MTU Maintenance emerged from what might have proved a disastrous 2020 with only a “black eye,” as the company saw just an 18 percent decline in business last year compared with the 45 percent most forecasters expected, the Munich-based company reported Thursday. The company attributed its relative success to what it called a “multi-pronged aftermarket strategy” of OEM network participation, joint ventures with airlines such as China Southern, and a broad portfolio across multiple business segments. It also credited its broad portfolio of 30 engine types, including the newly added CFM Leap and several other engines in the narrowbody segment, which industry authorities expect to recover much faster than the widebody market. MTU’s customer base also includes cargo operators, which largely weathered the Covid crisis unscathed.
“In fact, we even saw campaign wins of $5.5 billion, the second-highest in MTU Maintenance history,” said MTU Aero Engines chief program officer Michael Schreyögg. “This is proof that customers trust in us, our financial strength, and intelligent solutions in critical times. Our engine expertise and ability to get the most out of an engine at minimum cost is highly valuable to both airlines and lessors both now and in time when our industry recovers.”
Campaign wins included more than 300 new engine MRO contracts and 56 customers sending new engine types to MTU’s facilities. The CFM56 engine family accounted for a third of those customers, reported MTU Aero Engines v-p of MRO programs Martin Friis-Petersen. “In turn, we are confident in this program and are even adding a CFM56-7B line to our facility in Berlin to ensure fast response and high flexibility for our customers,” he said.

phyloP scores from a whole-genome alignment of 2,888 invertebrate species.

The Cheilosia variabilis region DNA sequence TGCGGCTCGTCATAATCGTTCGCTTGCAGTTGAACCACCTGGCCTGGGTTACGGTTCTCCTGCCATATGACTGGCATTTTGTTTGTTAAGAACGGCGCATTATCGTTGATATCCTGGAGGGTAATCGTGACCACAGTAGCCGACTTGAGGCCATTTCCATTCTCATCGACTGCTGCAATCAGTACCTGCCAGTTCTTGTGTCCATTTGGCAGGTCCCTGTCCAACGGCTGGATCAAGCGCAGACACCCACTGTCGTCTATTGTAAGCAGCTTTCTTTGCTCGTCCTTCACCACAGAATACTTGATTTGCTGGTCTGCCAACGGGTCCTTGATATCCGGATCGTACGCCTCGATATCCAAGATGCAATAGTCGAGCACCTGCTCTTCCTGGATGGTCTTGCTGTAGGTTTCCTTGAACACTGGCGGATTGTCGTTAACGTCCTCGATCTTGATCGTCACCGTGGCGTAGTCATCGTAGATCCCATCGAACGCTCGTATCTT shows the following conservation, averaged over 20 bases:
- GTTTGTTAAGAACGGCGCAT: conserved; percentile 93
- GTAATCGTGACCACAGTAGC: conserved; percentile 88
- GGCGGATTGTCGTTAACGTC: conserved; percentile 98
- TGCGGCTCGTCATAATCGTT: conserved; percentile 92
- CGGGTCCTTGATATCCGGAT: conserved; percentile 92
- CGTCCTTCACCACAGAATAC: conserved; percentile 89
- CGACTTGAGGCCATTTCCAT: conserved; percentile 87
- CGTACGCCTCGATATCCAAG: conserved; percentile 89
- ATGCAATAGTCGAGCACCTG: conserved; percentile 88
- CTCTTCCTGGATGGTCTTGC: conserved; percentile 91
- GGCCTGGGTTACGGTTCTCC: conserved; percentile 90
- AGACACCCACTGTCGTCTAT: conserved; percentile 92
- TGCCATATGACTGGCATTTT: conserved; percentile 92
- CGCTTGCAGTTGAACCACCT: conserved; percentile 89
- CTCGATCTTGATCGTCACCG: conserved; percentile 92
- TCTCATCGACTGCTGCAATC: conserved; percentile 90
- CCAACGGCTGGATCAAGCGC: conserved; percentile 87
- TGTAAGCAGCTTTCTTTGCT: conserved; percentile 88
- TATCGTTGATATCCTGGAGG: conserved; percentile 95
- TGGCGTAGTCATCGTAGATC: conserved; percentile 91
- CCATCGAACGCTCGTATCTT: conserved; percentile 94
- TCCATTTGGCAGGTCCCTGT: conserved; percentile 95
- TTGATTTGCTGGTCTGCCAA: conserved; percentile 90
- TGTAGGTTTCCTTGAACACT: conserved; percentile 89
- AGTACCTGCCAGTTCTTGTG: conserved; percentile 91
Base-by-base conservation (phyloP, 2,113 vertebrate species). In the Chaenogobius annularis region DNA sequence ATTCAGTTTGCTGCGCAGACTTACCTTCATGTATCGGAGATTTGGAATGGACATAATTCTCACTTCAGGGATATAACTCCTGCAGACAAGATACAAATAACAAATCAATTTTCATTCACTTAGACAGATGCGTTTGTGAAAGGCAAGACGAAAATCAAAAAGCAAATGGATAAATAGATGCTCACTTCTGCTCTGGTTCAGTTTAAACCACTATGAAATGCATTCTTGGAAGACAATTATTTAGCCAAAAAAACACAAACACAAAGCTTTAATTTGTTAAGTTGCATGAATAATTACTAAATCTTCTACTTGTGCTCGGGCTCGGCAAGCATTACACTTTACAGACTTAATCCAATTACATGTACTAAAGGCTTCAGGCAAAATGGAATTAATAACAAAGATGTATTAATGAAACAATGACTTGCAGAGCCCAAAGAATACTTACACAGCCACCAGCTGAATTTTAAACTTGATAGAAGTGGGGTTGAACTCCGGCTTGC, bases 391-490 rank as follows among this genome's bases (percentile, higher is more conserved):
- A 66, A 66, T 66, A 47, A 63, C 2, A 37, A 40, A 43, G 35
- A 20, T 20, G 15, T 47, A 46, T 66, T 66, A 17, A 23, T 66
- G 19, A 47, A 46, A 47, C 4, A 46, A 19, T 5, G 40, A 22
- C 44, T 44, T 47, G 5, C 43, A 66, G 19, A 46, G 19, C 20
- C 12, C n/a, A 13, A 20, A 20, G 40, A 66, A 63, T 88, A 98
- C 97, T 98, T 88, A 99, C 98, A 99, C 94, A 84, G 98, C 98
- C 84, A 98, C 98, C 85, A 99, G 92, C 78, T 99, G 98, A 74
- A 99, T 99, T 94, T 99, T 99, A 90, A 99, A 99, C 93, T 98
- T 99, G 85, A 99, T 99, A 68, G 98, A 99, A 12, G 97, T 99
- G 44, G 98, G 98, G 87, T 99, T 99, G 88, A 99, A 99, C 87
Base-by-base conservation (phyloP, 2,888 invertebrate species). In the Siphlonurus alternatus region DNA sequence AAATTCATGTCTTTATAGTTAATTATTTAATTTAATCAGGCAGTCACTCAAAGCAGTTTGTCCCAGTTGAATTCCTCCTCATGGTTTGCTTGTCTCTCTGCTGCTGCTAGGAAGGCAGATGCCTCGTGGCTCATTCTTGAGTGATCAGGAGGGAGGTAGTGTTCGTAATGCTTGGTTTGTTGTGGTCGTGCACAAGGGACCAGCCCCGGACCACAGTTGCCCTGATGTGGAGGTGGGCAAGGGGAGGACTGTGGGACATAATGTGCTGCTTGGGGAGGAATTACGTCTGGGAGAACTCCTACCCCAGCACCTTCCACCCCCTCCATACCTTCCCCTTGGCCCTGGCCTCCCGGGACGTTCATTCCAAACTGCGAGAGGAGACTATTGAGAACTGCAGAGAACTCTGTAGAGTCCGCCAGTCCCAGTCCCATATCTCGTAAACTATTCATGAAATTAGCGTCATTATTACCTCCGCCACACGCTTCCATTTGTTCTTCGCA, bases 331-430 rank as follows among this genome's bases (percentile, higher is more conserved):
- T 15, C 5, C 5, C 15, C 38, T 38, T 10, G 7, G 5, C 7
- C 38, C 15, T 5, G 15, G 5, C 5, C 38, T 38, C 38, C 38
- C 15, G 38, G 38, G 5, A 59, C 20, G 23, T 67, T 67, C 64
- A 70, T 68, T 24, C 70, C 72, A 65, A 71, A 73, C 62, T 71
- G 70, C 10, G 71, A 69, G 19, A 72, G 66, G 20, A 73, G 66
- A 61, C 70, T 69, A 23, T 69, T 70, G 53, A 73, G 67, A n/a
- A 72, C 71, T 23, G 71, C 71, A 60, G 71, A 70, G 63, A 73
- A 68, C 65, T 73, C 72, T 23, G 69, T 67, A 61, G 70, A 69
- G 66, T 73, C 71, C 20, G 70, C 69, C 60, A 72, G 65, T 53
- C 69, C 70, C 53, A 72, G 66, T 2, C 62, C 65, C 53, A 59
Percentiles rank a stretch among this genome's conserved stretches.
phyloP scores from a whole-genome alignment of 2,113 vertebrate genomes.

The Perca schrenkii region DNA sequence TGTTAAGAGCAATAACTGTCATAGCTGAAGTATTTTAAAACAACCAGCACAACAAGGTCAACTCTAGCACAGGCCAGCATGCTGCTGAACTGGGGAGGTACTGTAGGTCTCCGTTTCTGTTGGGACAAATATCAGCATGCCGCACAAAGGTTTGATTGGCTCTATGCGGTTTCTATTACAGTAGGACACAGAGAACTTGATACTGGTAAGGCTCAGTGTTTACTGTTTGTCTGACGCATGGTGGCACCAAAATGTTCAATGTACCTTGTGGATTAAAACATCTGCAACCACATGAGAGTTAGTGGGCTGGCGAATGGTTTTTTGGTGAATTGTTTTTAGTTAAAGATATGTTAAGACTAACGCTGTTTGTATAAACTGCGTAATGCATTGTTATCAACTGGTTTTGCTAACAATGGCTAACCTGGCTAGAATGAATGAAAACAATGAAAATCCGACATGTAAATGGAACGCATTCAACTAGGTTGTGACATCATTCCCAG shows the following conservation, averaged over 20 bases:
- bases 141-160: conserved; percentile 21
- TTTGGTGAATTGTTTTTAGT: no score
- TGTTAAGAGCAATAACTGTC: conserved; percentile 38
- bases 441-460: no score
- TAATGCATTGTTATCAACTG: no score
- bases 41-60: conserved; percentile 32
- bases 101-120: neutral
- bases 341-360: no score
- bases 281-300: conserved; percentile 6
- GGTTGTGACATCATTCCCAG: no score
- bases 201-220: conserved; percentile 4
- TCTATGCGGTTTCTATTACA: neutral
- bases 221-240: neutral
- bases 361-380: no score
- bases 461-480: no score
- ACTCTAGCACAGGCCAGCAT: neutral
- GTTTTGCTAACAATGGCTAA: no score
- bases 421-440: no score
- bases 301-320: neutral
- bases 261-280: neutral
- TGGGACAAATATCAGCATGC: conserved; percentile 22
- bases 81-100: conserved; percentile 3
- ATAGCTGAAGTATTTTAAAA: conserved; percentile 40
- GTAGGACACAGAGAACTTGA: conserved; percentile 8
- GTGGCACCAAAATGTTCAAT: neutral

MTU’s organic growth strategy for its maintenance arm will require continued investments in the EME Aero joint venture with Lufthansa Technik in Poland and expansion at its sites in Berlin-Brandenburg and Hannover in Germany. It also plans to move to a new facility in Vancouver, Canada; build a second facility at MTU Maintenance Zhuhai, China; and open a new greenfield repair facility called MTU Maintenance Serbia.
“Due to the crisis, we’ve been noticing a trend towards smaller and customized workscopes and on-site fixes,” explained Friis-Petersen. “Our on-site service team saw 25 percent more events than we had been anticipating for 2020. This reflects not only the cost focus of operators but also the trend toward on-wing repairs for newer engines.”
MTU Maintenance’s repair service team gained 26 new customers for specific repair services in 2020 and increased the number of engine teardowns by over 50 percent compared with the previous year. Such teardowns allow access to used serviceable material, which will continue to reduce the cost of shop visits for customers in coming years, said the company.